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UN Fund Supports Microfinance In Pakistan

UN agriculture development fund supports microfinance in Pakistan

The United Nations International Fund for Agricultural Development (IFAD) has announced that it will provide a $35 million loan to a new $46 million programme making microfinance services available to about 160,000 new clients - at least half of them women.

"It is a pivotal time for microfinance in Pakistan," says Nigel Brett, IFAD's country programme manager for Pakistan. "Future growth in this sector will depend partly on microfinance institutions and commercial banks forging successful financing partnerships. This programme will work to build such partnerships."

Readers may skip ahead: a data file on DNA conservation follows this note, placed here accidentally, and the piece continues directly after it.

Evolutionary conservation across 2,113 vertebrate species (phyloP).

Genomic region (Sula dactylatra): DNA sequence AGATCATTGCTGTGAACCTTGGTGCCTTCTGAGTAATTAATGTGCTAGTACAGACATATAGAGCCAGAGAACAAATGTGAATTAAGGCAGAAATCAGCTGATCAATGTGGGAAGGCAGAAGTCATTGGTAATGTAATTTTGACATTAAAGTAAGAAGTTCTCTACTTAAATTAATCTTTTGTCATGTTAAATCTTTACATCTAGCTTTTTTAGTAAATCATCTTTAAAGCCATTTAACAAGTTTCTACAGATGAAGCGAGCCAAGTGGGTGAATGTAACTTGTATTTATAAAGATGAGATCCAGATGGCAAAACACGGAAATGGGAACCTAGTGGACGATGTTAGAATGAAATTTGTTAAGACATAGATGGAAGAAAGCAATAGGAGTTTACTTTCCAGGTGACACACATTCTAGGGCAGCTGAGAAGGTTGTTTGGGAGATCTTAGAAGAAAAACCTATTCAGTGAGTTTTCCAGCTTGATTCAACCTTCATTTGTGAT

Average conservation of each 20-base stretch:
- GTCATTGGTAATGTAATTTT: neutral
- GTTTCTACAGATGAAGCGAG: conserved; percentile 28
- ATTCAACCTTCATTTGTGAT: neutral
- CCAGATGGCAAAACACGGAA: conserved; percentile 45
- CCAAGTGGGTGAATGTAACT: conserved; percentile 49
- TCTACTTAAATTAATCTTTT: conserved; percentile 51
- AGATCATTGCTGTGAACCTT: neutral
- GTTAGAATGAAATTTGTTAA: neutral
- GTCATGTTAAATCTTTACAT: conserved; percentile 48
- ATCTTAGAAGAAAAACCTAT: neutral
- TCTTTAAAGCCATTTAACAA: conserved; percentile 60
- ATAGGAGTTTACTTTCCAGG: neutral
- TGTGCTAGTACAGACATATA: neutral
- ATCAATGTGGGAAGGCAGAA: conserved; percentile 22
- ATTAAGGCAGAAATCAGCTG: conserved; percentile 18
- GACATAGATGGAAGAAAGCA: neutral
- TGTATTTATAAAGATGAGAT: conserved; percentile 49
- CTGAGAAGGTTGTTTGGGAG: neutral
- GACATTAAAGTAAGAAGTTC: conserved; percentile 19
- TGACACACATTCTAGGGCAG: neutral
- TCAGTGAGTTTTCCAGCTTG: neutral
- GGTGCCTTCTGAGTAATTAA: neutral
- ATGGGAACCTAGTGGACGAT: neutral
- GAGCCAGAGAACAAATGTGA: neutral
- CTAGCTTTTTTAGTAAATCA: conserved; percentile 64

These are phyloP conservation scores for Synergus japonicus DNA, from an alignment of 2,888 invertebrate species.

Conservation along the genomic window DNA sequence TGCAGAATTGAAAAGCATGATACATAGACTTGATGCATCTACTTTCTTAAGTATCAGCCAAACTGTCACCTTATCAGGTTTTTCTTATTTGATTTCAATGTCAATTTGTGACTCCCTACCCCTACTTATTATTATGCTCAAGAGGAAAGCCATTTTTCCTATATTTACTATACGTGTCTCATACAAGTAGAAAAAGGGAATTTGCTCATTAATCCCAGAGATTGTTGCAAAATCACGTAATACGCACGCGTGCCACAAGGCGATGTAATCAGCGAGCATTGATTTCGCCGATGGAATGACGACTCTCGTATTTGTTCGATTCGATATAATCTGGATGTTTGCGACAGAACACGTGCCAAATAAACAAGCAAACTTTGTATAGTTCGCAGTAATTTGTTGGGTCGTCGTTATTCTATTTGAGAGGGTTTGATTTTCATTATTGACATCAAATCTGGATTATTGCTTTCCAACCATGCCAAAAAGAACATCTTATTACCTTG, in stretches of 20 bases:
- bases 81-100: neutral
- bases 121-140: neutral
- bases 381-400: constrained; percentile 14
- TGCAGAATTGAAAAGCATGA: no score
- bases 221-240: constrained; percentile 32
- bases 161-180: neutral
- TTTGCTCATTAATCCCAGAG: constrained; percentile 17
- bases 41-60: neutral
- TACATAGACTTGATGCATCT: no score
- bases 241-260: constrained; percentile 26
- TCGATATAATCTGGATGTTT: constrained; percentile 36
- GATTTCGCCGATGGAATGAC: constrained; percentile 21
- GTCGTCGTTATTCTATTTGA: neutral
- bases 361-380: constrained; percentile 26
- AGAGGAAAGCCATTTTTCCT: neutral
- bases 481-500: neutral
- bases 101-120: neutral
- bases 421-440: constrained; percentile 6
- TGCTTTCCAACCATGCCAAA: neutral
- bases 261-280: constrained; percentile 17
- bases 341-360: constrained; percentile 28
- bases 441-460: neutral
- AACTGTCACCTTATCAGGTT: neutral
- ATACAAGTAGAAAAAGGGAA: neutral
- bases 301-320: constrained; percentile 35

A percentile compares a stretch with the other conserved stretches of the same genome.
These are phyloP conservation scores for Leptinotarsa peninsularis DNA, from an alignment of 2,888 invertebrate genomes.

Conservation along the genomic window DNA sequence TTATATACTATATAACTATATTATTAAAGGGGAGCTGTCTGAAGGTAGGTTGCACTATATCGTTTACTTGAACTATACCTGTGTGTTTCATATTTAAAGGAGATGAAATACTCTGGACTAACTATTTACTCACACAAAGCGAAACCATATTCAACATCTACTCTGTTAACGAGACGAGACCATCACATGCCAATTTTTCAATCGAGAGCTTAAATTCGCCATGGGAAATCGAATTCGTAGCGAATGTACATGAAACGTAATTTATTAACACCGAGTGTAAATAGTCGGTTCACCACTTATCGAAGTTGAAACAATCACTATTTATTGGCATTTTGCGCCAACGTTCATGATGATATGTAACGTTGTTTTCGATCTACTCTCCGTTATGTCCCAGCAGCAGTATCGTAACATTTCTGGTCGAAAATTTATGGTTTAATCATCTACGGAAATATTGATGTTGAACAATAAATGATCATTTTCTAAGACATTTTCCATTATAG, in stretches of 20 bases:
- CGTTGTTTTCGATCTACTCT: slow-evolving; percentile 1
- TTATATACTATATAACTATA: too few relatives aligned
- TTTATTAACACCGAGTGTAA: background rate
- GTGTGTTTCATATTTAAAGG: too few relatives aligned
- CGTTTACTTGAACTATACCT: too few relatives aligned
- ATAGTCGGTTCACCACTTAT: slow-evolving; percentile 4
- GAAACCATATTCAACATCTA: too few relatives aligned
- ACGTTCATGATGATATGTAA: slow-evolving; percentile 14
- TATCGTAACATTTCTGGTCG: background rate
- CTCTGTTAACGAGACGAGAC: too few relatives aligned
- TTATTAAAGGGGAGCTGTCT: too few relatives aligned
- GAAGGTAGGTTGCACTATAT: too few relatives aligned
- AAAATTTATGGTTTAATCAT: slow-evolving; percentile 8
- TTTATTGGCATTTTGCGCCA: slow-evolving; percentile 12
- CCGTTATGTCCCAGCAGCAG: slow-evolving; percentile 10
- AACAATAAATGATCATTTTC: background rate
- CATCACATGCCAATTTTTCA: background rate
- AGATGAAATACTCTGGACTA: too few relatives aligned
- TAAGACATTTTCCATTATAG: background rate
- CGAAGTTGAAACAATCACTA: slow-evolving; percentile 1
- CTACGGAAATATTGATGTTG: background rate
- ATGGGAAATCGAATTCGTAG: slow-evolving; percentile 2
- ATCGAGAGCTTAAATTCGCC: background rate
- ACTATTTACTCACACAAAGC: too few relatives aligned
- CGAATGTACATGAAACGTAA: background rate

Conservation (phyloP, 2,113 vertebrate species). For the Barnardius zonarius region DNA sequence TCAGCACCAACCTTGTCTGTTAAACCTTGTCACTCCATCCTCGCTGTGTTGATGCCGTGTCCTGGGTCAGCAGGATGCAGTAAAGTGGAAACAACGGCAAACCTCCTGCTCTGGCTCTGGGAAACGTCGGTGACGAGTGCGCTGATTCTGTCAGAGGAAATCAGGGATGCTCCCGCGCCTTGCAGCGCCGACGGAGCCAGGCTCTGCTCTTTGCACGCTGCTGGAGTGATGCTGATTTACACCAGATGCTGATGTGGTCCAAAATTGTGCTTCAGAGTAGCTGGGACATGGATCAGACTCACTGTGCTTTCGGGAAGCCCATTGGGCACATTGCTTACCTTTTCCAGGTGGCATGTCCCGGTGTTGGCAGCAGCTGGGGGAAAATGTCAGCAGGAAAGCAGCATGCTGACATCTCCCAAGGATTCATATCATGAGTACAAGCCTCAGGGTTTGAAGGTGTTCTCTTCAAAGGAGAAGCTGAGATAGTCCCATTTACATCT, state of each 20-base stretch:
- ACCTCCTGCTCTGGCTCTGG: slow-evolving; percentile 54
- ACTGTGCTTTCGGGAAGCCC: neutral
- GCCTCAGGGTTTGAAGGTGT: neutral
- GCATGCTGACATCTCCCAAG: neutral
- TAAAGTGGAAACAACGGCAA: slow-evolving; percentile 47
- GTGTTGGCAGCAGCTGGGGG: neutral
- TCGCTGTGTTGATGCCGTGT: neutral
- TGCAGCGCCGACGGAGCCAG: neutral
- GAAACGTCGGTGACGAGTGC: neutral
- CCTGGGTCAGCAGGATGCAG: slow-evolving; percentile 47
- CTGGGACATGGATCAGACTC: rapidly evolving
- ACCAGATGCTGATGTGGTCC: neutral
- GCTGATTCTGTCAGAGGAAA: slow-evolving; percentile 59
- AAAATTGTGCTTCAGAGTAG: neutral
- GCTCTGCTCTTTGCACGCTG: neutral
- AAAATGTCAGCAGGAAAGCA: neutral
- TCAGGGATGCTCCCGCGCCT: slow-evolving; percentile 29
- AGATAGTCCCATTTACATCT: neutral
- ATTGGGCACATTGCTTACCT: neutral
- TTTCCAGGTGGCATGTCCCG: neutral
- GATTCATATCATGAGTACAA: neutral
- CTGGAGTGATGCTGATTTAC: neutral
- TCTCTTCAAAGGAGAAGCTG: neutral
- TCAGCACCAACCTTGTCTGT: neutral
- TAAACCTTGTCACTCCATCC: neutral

The IFAD-supported programme will work with small farmers, livestock owners, traders and microentrepreneurs; women and households headed solely by women; and vulnerable rural households living below the poverty line.

In another development, IFAD announced an over $14 million project to boost the market value of Bolivia's millions of llamas, alpacas and undomesticated vicuñas in products like meat, hides and wool-based handicrafts, as well as eco-tourism. The agency will contribute a loan of $7.2 million for the initiative.

"The project will give poor rural people better access to financial services and provide them with technical assistance, knowledge and information, so that they can start small businesses," said Roberto Haudry de Soucy, IFAD's country programme manager for Bolivia.

Bolivia is the poorest country in South America. Although GDP per capita grew during the 1990s, it was insufficient to reduce poverty, inequality and social exclusion, IFAD said. Poverty in rural areas is almost double the rate it is in capital cities, and extreme poverty is nearly triple.


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